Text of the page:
Cioran quotes

… we belong to a clinical age when only cases count.

The pessimist has to invent new reasons to exist every day: he is a victim of the ‘meaning’ of life.

What distinguishes us from our predecessors is our offhandedness with regard to Mystery. We have even renamed it: thus was born the Absurd …

Death reaches so far, requires so much room, that I no longer know where to die.

How can a man be a philosopher? How can he have the effrontery to contend with time, with beauty, with God, and the rest? The mind swells and hops, shamelessly. Metaphysics, poetry – a flea’s impertinences …

Sure of themselves, the English are boring; thus they pay for the centuries of liberty during which they could live without recourse to cunning, to the sly smile, to expedients. Easy to understand why, diametrically opposite, it is the Jews’ privilege to be the most wide awake of peoples.

In other times, the philosopher who did not write but thought incurred no scorn thereby; ever since we began prostrating ourselves before the effective, the work has become the absolute of vulgarity; those who produce none are regarded as failures. But such failures would have been the sages of another age; they will redeem ours by having left no traces.

Boredom is a larval anxiety; depression, a dreamy hatred.

Sooner or later, each desire must encounter its lassitude: its truth …

Awareness of time: assault on time …

Erect I make a resolution; prone I revoke it.

Our disgusts? – Detours of the disgust with ourselves.

If just once you were depressed for no reason, you have been so all your life without knowing it.

Becoming: an agony without an ending.

The older I grow, the less I enjoy performing my little Hamlet.

Don Quixote represents a civilisation’s youth: he made up events; – and we don’t know how to escape those besetting us.

You cannot protect your solitude if you cannot make yourself odious.

I live only because it is in my power to die when I choose to: without the idea of suicide, I’d have killed myself right away.

Adrft in the Vague, I cling to each wisp of affliction as to a drowning man’s plank.

Without God, everything is nothingness; and God? Supreme nothingness.

The desire to die was my one and only concern; to it I have sacrificed everything, even death.

Nature has created individuals only to relieve Suffering, to help it spread and scatter at their expense.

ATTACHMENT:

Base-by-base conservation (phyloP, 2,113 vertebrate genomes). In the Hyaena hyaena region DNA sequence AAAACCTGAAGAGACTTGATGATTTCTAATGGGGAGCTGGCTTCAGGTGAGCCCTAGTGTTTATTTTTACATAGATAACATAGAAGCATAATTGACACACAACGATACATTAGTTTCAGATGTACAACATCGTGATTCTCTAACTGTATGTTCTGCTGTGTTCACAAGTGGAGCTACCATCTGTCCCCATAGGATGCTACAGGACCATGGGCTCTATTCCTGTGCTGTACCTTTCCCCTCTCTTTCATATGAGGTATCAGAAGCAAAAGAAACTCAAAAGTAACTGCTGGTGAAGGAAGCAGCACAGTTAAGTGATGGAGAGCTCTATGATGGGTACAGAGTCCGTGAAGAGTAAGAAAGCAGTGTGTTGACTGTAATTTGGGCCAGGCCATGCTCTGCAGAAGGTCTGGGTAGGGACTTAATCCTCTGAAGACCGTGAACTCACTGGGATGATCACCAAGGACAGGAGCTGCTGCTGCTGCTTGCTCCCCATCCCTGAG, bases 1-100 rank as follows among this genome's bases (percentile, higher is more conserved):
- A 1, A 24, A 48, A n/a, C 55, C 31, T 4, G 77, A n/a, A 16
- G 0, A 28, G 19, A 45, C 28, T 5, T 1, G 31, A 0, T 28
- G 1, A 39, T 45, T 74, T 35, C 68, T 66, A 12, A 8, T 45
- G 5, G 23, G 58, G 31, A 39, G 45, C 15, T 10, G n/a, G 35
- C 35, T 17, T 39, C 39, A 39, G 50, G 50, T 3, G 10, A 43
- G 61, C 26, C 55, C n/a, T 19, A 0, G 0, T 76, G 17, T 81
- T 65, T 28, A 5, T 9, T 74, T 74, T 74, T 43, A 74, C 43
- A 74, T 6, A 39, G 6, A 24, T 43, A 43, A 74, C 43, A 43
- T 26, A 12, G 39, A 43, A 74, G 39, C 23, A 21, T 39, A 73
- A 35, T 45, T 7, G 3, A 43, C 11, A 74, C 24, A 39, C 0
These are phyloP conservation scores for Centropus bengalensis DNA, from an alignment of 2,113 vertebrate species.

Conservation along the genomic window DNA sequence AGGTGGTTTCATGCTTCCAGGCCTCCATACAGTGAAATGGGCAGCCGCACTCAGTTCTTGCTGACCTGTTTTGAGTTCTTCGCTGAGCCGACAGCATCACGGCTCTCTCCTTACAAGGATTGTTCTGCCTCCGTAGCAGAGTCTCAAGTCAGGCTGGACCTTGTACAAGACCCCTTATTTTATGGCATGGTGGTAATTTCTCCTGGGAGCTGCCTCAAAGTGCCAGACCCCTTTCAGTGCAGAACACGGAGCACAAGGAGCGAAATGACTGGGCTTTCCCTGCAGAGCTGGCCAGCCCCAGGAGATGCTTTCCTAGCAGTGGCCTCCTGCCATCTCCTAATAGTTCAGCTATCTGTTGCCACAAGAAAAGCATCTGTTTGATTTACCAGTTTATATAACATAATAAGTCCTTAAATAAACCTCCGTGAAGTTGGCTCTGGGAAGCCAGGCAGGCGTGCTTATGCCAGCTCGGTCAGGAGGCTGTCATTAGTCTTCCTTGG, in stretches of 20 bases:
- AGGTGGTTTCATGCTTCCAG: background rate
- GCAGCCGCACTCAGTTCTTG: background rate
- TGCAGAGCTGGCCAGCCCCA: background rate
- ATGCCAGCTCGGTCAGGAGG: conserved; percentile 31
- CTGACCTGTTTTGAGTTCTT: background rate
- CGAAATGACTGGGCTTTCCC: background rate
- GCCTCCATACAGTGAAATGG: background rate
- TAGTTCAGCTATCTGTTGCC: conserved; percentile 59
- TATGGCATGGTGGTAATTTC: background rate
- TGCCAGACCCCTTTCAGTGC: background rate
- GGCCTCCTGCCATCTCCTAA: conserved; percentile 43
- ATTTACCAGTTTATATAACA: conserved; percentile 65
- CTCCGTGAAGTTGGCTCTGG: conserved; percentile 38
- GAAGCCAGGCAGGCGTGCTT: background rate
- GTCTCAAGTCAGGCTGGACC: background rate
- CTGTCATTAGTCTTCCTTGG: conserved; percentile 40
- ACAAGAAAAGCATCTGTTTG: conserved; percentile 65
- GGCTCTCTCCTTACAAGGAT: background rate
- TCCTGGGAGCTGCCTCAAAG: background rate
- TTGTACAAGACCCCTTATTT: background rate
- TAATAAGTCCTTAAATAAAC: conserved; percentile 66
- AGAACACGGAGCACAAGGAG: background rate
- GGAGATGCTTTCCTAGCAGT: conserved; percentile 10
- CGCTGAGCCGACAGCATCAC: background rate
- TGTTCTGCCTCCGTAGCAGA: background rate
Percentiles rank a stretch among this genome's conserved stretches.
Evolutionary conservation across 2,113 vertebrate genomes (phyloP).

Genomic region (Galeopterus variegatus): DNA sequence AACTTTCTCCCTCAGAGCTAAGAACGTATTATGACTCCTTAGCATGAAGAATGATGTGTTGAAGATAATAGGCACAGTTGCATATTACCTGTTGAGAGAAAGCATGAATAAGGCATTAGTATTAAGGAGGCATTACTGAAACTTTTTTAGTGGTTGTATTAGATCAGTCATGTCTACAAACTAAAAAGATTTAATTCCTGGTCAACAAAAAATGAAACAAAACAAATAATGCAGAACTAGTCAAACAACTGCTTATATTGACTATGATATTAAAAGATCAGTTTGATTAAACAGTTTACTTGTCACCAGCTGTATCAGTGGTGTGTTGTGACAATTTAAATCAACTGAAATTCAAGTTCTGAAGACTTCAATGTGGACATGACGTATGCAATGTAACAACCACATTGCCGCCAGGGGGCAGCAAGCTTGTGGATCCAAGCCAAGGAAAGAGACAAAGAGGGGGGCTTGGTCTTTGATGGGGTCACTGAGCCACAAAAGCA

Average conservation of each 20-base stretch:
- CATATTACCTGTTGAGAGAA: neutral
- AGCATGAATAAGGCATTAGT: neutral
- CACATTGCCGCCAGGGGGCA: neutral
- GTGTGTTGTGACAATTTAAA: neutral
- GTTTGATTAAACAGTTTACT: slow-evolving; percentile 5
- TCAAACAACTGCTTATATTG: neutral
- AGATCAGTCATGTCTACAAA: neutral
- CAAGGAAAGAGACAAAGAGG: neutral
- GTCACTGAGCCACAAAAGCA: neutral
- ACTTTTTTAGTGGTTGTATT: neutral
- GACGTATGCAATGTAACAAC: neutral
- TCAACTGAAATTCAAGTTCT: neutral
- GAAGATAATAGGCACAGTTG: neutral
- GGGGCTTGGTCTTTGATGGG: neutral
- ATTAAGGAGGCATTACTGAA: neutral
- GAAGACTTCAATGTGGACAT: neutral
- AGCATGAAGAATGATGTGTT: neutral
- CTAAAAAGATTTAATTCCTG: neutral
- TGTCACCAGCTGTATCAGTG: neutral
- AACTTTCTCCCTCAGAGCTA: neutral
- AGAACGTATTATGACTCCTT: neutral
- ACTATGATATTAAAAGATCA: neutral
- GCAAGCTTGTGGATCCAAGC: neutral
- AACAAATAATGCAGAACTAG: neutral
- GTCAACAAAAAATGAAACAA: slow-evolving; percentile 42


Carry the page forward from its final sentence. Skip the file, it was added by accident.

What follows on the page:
If History had a goal, how lamentable would be the fate of those of us who have accomplished nothing! But in the universal purposelessness, we stand proud, ineffectual streetwalkers, riffraff well-pleased with having been right.

To hope is to contradict the future.

What a pity that to reach God we must pass through faith!

Our embrassment in the presence of a ridiculous man derives from the fact that we cannot imagine him on his deathbed.

Only optimists commit suicide, the optimists who can no longer be … optimists. The others, having no reason to live, why should they have any to die?

The Old Testament knew how to imtimidate Heaven, how to shake a fist at whatever was on high: prayer was a quarrel between the creature and its creator. Came the Gospels to make nice: Christianity’s unforgiveable error.

Even when we believe we have dislodged God from our soul, He still lingers: we realise that He finds it tedious there, but we no longer have sufficient faith to entertain Him …

On the frontiers of the self: ‘What I have suffered, what I am suffering, no one will ever know, not even I’.

Events – tumours of time.

Man secretes disaster.

The secret of my adaptation to life? – I’ve changed despairs the way I’ve changed shirts.

Each day is a Rubicon in which I aspire to be drowned.

The last resort to those stricken by fate is the idea of fate.

Not knowing humiliation, you are ignorant of what it is to arrive at the last stage of yourself.

The more we frequent men, the blacker our thoughts; and when, to clarify them, we return to our solitude, we find there the shadow they have cast.

— from Cioran, All Gall is Divided

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